Since leaving the European Union on Jan. 1, 2021, UK companies across every sector have been preparing for the profound changes the exit will bring, on top of those brought by the global pandemic.
But what has this meant for the pharmaceutical industry so far?
While the UK is no longer subject to regulation by the EU’s European Medicines Agency (EMA), the Medicines and Healthcare products Regulatory Agency (MHRA) — the UK’s regulator — remains aligned with the EMA for the time being in a number of areas, including the list of approved drug products. This means that UK pharma companies can continue to supply medicines to the EU and vice versa without significant cost or loss of market access. How long this alignment will continue remains to be seen.
While the current alignment supports continued trade of finished medicines, there is now new friction at the UK-EU border that companies on both sides of the Channel have to contend with. This is particularly the case when sourcing raw ingredients and commodities, such as primary packaging and single-use (SU) production line components. Many pharma companies and their suppliers put measures in place well in advance of Brexit to mitigate against this issue. These steps included:
- The onshoring of production of APIs, raw materials and commodities, such as packaging and line components.
- The diversification of supply chains to reduce reliance on European and UK-only suppliers, as around 80% of pharma’s raw materials are sourced from the UK or EU.
- The stockpiling of raw ingredients, primary packaging and SU components in order to mitigate against the impact of the new friction at the UK-EU border on established just-in-time (JIT) supply chains.
These preparations stood pharma companies and their suppliers on both sides of the new border in good stead to mitigate against the disruption experienced by companies in other sectors when the new trading rules came into force in January 2021. For example, many suppliers based in the UK now hold six weeks of inventory on-site, especially when sourcing from overseas. Not only are suppliers of APIs and intermediates holding stores of raw ingredients, but manufacturers of split butterfly valves and other SU equipment are stockpiling materials to produce their finished components as well.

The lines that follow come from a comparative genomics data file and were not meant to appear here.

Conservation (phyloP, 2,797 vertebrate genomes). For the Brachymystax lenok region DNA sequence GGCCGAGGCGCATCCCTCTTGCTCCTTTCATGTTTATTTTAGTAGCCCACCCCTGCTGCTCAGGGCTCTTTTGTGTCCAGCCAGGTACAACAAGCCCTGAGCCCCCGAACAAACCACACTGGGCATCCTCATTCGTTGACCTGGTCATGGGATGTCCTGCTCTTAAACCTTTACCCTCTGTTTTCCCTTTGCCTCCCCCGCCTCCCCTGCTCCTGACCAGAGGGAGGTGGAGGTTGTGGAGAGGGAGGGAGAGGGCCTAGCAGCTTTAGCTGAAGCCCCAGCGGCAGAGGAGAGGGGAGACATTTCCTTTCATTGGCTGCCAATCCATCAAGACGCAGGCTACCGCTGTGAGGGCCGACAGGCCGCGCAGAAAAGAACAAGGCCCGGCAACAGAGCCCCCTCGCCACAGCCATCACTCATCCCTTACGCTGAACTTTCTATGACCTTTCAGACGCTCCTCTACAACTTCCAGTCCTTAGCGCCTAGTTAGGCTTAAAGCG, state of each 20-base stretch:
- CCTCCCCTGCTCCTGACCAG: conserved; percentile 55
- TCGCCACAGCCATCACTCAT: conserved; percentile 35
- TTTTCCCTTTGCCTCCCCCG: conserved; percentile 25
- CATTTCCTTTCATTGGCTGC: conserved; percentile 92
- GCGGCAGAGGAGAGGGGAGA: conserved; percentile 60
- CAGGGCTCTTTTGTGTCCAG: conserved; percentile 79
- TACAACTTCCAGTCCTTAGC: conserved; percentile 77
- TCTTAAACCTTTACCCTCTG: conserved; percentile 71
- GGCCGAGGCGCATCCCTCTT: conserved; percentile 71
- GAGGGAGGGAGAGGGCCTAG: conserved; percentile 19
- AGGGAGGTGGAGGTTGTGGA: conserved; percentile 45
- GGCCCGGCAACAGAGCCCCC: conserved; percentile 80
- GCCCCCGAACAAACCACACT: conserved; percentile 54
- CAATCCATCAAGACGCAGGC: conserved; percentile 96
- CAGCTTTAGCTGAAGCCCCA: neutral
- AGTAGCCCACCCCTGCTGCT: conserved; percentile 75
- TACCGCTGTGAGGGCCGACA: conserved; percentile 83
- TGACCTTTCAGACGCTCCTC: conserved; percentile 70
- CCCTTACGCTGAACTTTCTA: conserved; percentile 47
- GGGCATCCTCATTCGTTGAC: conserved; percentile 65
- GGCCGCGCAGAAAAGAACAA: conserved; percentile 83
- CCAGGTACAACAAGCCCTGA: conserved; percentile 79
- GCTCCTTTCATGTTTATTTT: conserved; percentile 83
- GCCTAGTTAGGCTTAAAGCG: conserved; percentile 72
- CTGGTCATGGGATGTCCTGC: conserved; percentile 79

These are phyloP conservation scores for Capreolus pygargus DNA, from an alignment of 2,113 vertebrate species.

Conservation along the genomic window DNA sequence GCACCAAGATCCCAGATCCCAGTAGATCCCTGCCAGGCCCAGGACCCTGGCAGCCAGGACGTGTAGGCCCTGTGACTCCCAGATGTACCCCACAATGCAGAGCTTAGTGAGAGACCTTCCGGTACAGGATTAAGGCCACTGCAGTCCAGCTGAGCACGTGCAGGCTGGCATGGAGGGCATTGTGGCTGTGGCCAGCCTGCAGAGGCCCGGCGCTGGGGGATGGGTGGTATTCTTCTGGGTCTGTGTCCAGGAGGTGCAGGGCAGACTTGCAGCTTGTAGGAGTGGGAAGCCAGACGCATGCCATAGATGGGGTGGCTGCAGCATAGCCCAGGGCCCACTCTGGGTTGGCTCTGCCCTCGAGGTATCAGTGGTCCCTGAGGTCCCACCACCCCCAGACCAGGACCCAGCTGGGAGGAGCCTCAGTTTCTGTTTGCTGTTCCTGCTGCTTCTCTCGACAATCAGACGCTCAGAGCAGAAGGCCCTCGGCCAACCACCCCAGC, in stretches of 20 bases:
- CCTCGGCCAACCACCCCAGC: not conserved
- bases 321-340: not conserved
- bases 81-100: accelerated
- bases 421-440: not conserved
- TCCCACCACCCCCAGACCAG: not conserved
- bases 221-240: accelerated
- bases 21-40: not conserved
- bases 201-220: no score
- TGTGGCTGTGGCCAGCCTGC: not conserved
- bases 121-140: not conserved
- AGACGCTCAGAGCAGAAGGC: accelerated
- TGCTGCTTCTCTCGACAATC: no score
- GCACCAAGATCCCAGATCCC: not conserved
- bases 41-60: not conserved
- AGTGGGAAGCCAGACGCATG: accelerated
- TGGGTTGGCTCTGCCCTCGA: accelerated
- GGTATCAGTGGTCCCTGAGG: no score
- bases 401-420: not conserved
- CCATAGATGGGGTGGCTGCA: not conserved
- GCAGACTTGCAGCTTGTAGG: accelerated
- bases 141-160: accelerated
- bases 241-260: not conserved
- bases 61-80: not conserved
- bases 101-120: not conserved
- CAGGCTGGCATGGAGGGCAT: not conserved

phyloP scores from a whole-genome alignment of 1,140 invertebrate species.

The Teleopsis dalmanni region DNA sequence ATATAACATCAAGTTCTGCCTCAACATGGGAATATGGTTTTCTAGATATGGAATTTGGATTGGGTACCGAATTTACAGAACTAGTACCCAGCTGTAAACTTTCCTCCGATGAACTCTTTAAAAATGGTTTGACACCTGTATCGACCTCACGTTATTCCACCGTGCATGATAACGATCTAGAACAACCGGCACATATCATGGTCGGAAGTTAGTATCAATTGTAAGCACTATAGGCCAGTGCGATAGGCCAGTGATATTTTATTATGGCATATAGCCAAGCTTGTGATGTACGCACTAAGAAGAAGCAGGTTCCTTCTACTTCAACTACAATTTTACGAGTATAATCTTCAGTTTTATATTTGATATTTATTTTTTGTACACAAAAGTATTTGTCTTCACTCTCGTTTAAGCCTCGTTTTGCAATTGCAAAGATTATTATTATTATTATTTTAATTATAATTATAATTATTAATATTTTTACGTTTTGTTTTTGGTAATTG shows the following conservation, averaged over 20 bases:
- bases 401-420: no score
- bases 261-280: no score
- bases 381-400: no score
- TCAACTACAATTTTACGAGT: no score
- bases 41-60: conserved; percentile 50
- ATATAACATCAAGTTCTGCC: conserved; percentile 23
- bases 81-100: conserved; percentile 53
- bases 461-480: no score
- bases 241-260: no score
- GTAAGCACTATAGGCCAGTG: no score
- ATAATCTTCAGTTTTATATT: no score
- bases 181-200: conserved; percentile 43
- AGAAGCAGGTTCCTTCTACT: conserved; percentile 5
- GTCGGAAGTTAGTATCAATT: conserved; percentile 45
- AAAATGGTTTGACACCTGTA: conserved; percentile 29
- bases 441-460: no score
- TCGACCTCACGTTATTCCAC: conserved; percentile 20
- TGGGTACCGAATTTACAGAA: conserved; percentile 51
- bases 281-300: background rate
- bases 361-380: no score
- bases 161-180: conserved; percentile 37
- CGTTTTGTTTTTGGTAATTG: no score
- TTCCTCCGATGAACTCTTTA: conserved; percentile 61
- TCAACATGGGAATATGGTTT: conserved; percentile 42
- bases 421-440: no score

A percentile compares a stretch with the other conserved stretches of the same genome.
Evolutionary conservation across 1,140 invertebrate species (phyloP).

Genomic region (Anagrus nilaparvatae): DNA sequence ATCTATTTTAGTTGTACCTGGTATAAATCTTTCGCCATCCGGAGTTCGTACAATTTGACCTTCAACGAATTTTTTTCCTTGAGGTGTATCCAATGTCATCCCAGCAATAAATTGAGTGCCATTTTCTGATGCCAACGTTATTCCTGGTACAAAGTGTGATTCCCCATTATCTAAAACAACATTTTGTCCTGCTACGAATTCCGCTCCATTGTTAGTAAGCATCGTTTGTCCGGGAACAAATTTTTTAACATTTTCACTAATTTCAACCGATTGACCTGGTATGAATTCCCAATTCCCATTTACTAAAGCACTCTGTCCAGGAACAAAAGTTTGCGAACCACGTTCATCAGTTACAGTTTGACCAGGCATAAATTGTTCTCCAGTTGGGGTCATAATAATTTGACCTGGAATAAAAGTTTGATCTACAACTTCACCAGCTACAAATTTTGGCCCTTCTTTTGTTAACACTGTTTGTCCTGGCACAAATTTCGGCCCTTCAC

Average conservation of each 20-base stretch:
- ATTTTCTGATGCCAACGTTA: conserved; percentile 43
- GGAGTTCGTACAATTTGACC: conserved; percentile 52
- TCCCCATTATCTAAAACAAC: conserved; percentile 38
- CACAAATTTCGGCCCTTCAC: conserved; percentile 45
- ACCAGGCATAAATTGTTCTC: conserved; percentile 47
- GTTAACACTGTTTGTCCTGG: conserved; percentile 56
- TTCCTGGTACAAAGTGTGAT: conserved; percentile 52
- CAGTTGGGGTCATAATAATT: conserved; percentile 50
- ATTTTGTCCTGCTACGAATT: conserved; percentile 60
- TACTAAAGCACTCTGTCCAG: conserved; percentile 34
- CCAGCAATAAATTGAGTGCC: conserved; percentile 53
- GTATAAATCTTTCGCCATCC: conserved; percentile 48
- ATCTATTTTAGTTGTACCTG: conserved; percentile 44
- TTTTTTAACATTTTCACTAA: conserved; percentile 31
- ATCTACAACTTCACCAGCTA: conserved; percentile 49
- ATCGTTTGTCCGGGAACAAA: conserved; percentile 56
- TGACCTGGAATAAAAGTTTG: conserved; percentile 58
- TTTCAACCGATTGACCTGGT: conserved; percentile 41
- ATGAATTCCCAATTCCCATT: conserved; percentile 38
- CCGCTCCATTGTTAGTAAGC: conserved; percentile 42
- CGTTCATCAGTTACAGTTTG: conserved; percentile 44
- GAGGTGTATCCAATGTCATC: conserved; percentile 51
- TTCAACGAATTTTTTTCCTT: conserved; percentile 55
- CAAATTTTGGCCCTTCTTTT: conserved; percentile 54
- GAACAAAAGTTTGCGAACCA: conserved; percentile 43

Many line equipment suppliers are also working with EU customers to build their own on-site inventories of manufactured SU components. This can ensure they too have adequate access to vital parts when they need it, without the risk of supplies being delayed at the border.
Supply chain adaptations
In the future, we can expect these preparations by both suppliers and their customers to become an established feature of the UK and EU pharmaceutical landscape. We can expect more companies to nurture supply chains composed of a mix of local and international suppliers — ensuring that they are less reliant on partners in specific countries to mitigate against future shortages and adapting their supply chains away from pre-Brexit JIT approaches.
It is likely that buffers such as the stockpiling of material and finished commodities, as well as supply chain onshoring, will continue. Research has found that up to $31.5 billion worth of trade could be onshored over the coming 12 months as firms continue to mitigate against new border frictions.
We can also expect suppliers to boost collaboration with pharma companies to help them continue to build stockpiles of essential ingredients, packaging and SU components to further mitigate against the impact of the friction on established supply chains.